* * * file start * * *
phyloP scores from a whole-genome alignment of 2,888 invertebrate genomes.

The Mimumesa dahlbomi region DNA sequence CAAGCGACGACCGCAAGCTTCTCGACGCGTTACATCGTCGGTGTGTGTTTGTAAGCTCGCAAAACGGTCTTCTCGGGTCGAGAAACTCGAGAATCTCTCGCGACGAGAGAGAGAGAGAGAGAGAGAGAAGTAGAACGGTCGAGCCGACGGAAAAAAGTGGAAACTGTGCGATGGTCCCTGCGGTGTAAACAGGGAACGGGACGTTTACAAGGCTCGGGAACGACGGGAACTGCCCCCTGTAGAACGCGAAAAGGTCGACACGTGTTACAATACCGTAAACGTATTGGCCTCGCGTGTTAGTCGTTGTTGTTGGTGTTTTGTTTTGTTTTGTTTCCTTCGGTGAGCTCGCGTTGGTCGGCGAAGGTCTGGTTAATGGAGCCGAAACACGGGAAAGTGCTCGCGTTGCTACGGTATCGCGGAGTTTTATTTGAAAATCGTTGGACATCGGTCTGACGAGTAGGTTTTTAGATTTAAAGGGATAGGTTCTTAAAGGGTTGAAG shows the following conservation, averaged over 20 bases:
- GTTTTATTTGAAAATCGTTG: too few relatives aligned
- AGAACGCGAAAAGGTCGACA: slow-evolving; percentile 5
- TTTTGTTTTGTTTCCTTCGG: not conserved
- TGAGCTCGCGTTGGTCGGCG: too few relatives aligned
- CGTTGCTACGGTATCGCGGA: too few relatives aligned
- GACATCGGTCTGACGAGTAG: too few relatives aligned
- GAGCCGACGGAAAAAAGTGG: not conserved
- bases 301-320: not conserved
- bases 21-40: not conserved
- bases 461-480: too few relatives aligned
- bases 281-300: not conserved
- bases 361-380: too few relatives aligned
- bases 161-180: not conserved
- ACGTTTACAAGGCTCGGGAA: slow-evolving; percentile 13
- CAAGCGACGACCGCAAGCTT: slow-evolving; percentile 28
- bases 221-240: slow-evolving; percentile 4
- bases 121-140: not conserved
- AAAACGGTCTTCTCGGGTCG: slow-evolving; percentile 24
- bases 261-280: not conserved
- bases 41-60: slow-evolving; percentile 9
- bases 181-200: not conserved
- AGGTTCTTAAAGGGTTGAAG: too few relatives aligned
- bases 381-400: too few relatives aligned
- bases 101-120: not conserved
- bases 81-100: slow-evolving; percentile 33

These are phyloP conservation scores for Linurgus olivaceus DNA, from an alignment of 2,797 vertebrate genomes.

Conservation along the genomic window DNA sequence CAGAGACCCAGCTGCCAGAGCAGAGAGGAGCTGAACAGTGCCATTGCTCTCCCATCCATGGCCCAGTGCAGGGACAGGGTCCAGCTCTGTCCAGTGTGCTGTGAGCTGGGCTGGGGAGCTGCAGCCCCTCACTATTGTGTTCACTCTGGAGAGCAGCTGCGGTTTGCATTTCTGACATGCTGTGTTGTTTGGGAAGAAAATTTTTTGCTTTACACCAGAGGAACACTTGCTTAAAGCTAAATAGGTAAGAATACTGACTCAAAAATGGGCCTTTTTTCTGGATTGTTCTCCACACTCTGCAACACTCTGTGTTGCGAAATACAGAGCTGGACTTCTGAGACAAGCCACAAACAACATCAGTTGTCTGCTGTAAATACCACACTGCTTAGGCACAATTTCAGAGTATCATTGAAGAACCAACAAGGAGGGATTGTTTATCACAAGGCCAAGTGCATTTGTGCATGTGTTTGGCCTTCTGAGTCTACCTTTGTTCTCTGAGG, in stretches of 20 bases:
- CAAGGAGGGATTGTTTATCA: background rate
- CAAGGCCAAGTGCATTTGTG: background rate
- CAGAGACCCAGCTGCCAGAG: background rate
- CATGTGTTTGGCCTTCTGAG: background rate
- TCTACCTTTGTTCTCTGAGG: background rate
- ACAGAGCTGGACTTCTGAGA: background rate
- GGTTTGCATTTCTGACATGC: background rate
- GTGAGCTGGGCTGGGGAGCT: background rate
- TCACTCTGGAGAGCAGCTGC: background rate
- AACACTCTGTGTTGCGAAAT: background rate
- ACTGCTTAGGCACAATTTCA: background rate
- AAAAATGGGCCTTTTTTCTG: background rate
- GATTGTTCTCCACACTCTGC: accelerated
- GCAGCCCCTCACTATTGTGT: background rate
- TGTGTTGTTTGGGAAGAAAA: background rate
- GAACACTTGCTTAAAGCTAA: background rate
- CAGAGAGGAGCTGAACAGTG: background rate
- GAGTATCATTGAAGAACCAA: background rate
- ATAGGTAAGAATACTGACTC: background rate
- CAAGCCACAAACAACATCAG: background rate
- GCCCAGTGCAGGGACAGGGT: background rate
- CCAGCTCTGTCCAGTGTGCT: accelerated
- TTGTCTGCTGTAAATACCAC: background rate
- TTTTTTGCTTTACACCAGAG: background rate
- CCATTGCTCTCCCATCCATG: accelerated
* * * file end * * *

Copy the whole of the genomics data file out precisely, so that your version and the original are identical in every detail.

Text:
phyloP scores from a whole-genome alignment of 2,888 invertebrate genomes.

The Mimumesa dahlbomi region DNA sequence CAAGCGACGACCGCAAGCTTCTCGACGCGTTACATCGTCGGTGTGTGTTTGTAAGCTCGCAAAACGGTCTTCTCGGGTCGAGAAACTCGAGAATCTCTCGCGACGAGAGAGAGAGAGAGAGAGAGAGAAGTAGAACGGTCGAGCCGACGGAAAAAAGTGGAAACTGTGCGATGGTCCCTGCGGTGTAAACAGGGAACGGGACGTTTACAAGGCTCGGGAACGACGGGAACTGCCCCCTGTAGAACGCGAAAAGGTCGACACGTGTTACAATACCGTAAACGTATTGGCCTCGCGTGTTAGTCGTTGTTGTTGGTGTTTTGTTTTGTTTTGTTTCCTTCGGTGAGCTCGCGTTGGTCGGCGAAGGTCTGGTTAATGGAGCCGAAACACGGGAAAGTGCTCGCGTTGCTACGGTATCGCGGAGTTTTATTTGAAAATCGTTGGACATCGGTCTGACGAGTAGGTTTTTAGATTTAAAGGGATAGGTTCTTAAAGGGTTGAAG shows the following conservation, averaged over 20 bases:
- GTTTTATTTGAAAATCGTTG: too few relatives aligned
- AGAACGCGAAAAGGTCGACA: slow-evolving; percentile 5
- TTTTGTTTTGTTTCCTTCGG: not conserved
- TGAGCTCGCGTTGGTCGGCG: too few relatives aligned
- CGTTGCTACGGTATCGCGGA: too few relatives aligned
- GACATCGGTCTGACGAGTAG: too few relatives aligned
- GAGCCGACGGAAAAAAGTGG: not conserved
- bases 301-320: not conserved
- bases 21-40: not conserved
- bases 461-480: too few relatives aligned
- bases 281-300: not conserved
- bases 361-380: too few relatives aligned
- bases 161-180: not conserved
- ACGTTTACAAGGCTCGGGAA: slow-evolving; percentile 13
- CAAGCGACGACCGCAAGCTT: slow-evolving; percentile 28
- bases 221-240: slow-evolving; percentile 4
- bases 121-140: not conserved
- AAAACGGTCTTCTCGGGTCG: slow-evolving; percentile 24
- bases 261-280: not conserved
- bases 41-60: slow-evolving; percentile 9
- bases 181-200: not conserved
- AGGTTCTTAAAGGGTTGAAG: too few relatives aligned
- bases 381-400: too few relatives aligned
- bases 101-120: not conserved
- bases 81-100: slow-evolving; percentile 33

These are phyloP conservation scores for Linurgus olivaceus DNA, from an alignment of 2,797 vertebrate genomes.

Conservation along the genomic window DNA sequence CAGAGACCCAGCTGCCAGAGCAGAGAGGAGCTGAACAGTGCCATTGCTCTCCCATCCATGGCCCAGTGCAGGGACAGGGTCCAGCTCTGTCCAGTGTGCTGTGAGCTGGGCTGGGGAGCTGCAGCCCCTCACTATTGTGTTCACTCTGGAGAGCAGCTGCGGTTTGCATTTCTGACATGCTGTGTTGTTTGGGAAGAAAATTTTTTGCTTTACACCAGAGGAACACTTGCTTAAAGCTAAATAGGTAAGAATACTGACTCAAAAATGGGCCTTTTTTCTGGATTGTTCTCCACACTCTGCAACACTCTGTGTTGCGAAATACAGAGCTGGACTTCTGAGACAAGCCACAAACAACATCAGTTGTCTGCTGTAAATACCACACTGCTTAGGCACAATTTCAGAGTATCATTGAAGAACCAACAAGGAGGGATTGTTTATCACAAGGCCAAGTGCATTTGTGCATGTGTTTGGCCTTCTGAGTCTACCTTTGTTCTCTGAGG, in stretches of 20 bases:
- CAAGGAGGGATTGTTTATCA: background rate
- CAAGGCCAAGTGCATTTGTG: background rate
- CAGAGACCCAGCTGCCAGAG: background rate
- CATGTGTTTGGCCTTCTGAG: background rate
- TCTACCTTTGTTCTCTGAGG: background rate
- ACAGAGCTGGACTTCTGAGA: background rate
- GGTTTGCATTTCTGACATGC: background rate
- GTGAGCTGGGCTGGGGAGCT: background rate
- TCACTCTGGAGAGCAGCTGC: background rate
- AACACTCTGTGTTGCGAAAT: background rate
- ACTGCTTAGGCACAATTTCA: background rate
- AAAAATGGGCCTTTTTTCTG: background rate
- GATTGTTCTCCACACTCTGC: accelerated
- GCAGCCCCTCACTATTGTGT: background rate
- TGTGTTGTTTGGGAAGAAAA: background rate
- GAACACTTGCTTAAAGCTAA: background rate
- CAGAGAGGAGCTGAACAGTG: background rate
- GAGTATCATTGAAGAACCAA: background rate
- ATAGGTAAGAATACTGACTC: background rate
- CAAGCCACAAACAACATCAG: background rate
- GCCCAGTGCAGGGACAGGGT: background rate
- CCAGCTCTGTCCAGTGTGCT: accelerated
- TTGTCTGCTGTAAATACCAC: background rate
- TTTTTTGCTTTACACCAGAG: background rate
- CCATTGCTCTCCCATCCATG: accelerated